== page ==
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One-track mind. One-trick pony. One-and-done.
Call it what you want, it's usually not a good thing to be all about one thing. That's true in applying to law school, too.
Think of your law school application like a financial portfolio. It's a good idea to diversify.
Daniel Waldman, a Harvard law grad, counsels law students about applying to law school. According to U.S. News & World Report, many of his students get admitted to the top law schools.
While he personally excelled in the law school admission game, he didn't really figure it out until late in the game. It happens to many applicants -- making the decision to apply to law school at the end of their undergraduate studies.
Many pre-law students major in political science, philosophy, economics, or humanities. But Waldman said students who pursue non-traditional majors can use it to their benefit.
In fact, the legal industry wants more lawyers who have diverse backgrounds in science, technology, engineering or mathematics. Recognizing the trend, many law schools accept GRE in lieu of LSAT scores for admission applicants.
Applicants with non-traditional undergraduate degrees should explain how their education fits into their choice to pursue law. Changing educational or career goals, Waldman said, will "contextualize your motivation and education for the committee."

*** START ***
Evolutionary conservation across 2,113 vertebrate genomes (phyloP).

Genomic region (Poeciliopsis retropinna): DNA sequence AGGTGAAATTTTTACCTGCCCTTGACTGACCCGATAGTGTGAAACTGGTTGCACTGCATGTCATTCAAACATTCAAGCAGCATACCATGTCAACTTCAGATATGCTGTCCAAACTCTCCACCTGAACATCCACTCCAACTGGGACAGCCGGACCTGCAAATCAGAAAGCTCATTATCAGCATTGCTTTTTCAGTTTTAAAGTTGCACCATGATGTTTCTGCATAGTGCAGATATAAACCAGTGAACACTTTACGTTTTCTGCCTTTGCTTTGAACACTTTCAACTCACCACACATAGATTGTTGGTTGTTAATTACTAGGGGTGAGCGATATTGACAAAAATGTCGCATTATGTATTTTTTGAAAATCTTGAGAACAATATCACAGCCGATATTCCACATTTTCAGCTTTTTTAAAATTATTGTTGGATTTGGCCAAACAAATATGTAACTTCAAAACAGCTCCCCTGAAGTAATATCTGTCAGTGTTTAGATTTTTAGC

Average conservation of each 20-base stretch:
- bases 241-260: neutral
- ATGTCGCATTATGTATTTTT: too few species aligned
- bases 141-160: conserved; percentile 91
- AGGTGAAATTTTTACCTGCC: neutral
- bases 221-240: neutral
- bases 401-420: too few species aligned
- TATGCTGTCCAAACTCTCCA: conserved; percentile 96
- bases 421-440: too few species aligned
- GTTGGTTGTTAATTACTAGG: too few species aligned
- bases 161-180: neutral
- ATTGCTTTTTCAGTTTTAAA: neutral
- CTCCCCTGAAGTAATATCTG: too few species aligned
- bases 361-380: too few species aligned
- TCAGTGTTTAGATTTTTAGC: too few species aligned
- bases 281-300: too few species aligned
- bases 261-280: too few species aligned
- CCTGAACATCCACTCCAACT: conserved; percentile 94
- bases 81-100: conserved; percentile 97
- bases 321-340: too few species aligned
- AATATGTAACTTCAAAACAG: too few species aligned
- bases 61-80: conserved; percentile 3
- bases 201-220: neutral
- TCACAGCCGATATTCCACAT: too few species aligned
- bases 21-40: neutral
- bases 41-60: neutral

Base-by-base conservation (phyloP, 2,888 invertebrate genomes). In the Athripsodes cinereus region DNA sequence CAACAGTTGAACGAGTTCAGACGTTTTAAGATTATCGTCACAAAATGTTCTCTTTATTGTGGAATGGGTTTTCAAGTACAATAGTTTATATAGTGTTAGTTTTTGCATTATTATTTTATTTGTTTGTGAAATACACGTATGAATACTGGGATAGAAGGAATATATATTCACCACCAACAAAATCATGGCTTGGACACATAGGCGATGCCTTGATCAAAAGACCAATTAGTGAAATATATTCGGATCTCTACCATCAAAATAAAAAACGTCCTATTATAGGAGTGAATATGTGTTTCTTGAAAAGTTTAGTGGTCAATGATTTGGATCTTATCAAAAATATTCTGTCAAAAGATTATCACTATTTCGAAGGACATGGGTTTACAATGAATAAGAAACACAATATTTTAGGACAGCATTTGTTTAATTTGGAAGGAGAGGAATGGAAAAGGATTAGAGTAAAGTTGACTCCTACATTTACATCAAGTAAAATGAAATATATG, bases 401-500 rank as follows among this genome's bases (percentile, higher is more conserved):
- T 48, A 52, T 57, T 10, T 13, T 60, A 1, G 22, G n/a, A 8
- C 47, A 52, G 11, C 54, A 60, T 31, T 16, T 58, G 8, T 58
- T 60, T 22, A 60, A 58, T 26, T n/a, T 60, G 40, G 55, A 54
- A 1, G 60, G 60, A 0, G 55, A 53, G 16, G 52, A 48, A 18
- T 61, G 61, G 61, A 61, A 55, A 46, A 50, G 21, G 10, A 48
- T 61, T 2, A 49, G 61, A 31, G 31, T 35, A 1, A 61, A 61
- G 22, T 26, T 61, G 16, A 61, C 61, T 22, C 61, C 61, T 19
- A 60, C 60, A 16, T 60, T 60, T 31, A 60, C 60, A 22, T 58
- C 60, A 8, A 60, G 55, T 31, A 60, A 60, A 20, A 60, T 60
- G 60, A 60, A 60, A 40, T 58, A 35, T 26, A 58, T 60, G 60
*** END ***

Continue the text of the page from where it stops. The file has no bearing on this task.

"A one-track story of how you've always wanted to become a prosecutor and make your community safe is nice, but it's no coincidence that well-written characters in books and movies are constantly evolving," he says. "Make yourself that well-rounded individual who had a chance to reflect on his life choices and came out better for it."
Meeting with a lawyer can help you understand your options and how to best protect your rights. Visit our attorney directory to find a lawyer near you who can help.
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